Ecclestone urges safety re-think after Monza tragedy

Bernie Ecclestone, head of Formula One's commercial affairs, joined the sport's latest safety debate last night and steered a conflicting course with that advocated by Max Mosley, President of the FIA, motor racing's governing body.

Bernie Ecclestone, head of Formula One's commercial affairs, joined the sport's latest safety debate last night and steered a conflicting course with that advocated by Max Mosley, President of the FIA, motor racing's governing body.

Mosley maintained chicanes were established features of race-tracks and charged the drivers with the responsibility of avoiding the kind of accident that led to the death of a fire marshal in Sunday's Italian Grand Prix at Monza.

However, Ecclestone, never a man to compromise his own views, called for the removal of chicanes and gravel traps, which are widely used on the outside of corners.

Ecclestone said: "We just have a different opinion on it. I don't like chicanes. They are silly and unnecessary. They are there to slow the cars down on a fast straight but one very slow corner rather than the two that make up the chicane seems a better idea to me.

"We've got rid of them on many circuits and I want to see the rest of them go as well. It will require work on some circuits but it has to be done for the safety of everyone.

"It is worth remembering that it's easier for a driver to be killed at high speed, but we have to avoid the situation where accidents are created."

Mosley argues that Formula One drivers ought to be able to negotiate chicanes without the tragic consequences that blighted Sunday's race, but has stressed that attitudes among drivers must change, not the circuits.

Ecclestone sympathises with that sentiment but will urge another re-think of safety measures in light of the Monza tragedy.

He said: "I agree drivers should take care of chicanes but we have to change that wording to 'have to take care'. Possibly we have to look at the introduction of a small concrete wall around corners. Look at Monaco. They have walls there and the drivers take care."

Formula One has commissioned extensive research into finding an appropriate tarmac to be used in run-off areas rather than gravel and Ecclestone suggests now is the time to introduce it.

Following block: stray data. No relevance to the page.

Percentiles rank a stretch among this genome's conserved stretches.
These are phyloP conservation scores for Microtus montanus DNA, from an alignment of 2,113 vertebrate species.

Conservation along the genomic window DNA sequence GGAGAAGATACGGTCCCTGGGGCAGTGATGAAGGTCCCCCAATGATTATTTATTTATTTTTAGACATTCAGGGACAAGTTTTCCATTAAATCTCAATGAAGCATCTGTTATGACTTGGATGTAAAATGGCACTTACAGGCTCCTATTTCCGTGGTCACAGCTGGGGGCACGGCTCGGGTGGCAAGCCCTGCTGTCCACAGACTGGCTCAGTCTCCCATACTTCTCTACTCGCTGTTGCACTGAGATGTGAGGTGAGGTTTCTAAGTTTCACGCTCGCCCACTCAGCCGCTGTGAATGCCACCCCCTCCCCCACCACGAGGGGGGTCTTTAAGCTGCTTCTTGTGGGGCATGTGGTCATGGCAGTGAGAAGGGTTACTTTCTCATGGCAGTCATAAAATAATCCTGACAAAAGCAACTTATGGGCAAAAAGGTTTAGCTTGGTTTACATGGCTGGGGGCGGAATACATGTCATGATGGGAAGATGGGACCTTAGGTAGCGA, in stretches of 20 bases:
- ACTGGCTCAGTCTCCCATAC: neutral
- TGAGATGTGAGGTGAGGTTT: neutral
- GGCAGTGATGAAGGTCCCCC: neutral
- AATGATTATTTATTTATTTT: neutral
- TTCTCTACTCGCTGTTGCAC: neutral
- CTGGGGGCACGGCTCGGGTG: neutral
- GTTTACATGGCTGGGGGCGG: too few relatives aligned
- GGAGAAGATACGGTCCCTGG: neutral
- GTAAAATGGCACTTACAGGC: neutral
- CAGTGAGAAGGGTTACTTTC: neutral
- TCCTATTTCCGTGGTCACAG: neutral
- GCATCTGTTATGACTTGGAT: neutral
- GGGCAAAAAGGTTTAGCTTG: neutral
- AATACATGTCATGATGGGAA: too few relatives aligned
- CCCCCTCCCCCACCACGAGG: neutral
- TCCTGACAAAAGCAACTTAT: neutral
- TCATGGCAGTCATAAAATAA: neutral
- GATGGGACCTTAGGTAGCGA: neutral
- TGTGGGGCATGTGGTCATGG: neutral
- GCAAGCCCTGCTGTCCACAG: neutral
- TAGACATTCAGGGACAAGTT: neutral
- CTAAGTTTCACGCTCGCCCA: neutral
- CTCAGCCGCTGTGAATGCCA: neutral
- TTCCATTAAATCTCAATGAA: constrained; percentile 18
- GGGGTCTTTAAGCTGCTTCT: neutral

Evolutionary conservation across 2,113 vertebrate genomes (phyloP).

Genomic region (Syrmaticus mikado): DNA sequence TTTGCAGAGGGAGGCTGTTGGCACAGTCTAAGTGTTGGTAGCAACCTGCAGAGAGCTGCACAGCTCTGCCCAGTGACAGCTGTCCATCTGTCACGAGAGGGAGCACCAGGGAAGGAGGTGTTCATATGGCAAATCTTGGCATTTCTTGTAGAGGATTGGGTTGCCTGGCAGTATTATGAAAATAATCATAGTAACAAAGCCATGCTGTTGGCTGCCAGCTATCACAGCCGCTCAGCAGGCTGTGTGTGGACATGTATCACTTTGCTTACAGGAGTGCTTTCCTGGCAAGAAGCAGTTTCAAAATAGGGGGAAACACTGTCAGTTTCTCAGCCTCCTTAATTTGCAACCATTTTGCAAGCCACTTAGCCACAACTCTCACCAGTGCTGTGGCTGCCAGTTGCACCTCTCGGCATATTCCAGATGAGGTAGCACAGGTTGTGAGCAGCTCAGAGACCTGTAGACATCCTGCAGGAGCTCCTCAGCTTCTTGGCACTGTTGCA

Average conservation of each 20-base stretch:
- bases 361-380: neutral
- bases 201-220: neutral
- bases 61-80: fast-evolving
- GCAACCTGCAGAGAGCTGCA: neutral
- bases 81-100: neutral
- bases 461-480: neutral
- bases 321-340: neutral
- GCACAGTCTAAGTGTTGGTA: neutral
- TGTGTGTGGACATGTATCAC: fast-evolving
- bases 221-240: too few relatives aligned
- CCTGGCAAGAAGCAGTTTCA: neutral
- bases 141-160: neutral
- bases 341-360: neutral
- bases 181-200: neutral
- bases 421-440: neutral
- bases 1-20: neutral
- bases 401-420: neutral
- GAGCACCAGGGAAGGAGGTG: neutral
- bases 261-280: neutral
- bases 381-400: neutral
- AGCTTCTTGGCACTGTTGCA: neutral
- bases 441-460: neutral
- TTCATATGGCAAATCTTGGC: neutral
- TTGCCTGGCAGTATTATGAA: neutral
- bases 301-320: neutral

"Gravel traps are not the best way to stop cars," Ecclestone said. "Part of the trouble on Sunday was the dust thrown up and the drivers coming up behind could see nothing. We need to scrap them. They are old-hat. We have to replace them with very abrasive run-off areas.

"We've done a lot of work on this and found it's better when drivers can steer and brake on run-off areas. It's time we brought them in and this is something we shall be talking about with all the people concerned."

Investigators yesterday released the last of the five cars impounded in the inquiry into the crash. The McClaren-Mercedes driven by David Coulthard was returned a day after the other four were released.

* Ford are pulling out of the British Touring Car Championship at the end of their successful 2000 campaign. Their Mondeos have already won the manufacturers' title, while the drivers' championship can only be won by one of their three drivers, Anthony Reid, Alain Menu and Rickard Rydell. Ford cites that success and the imminent launch of a new Mondeo as reasons why now is a good time to take a break from the series. New BTCC rules for 2001, which Ford feels favour smaller cars than the Mondeo, together with its existing use of rallying to promote its smaller car, the Focus, also affected the decision.

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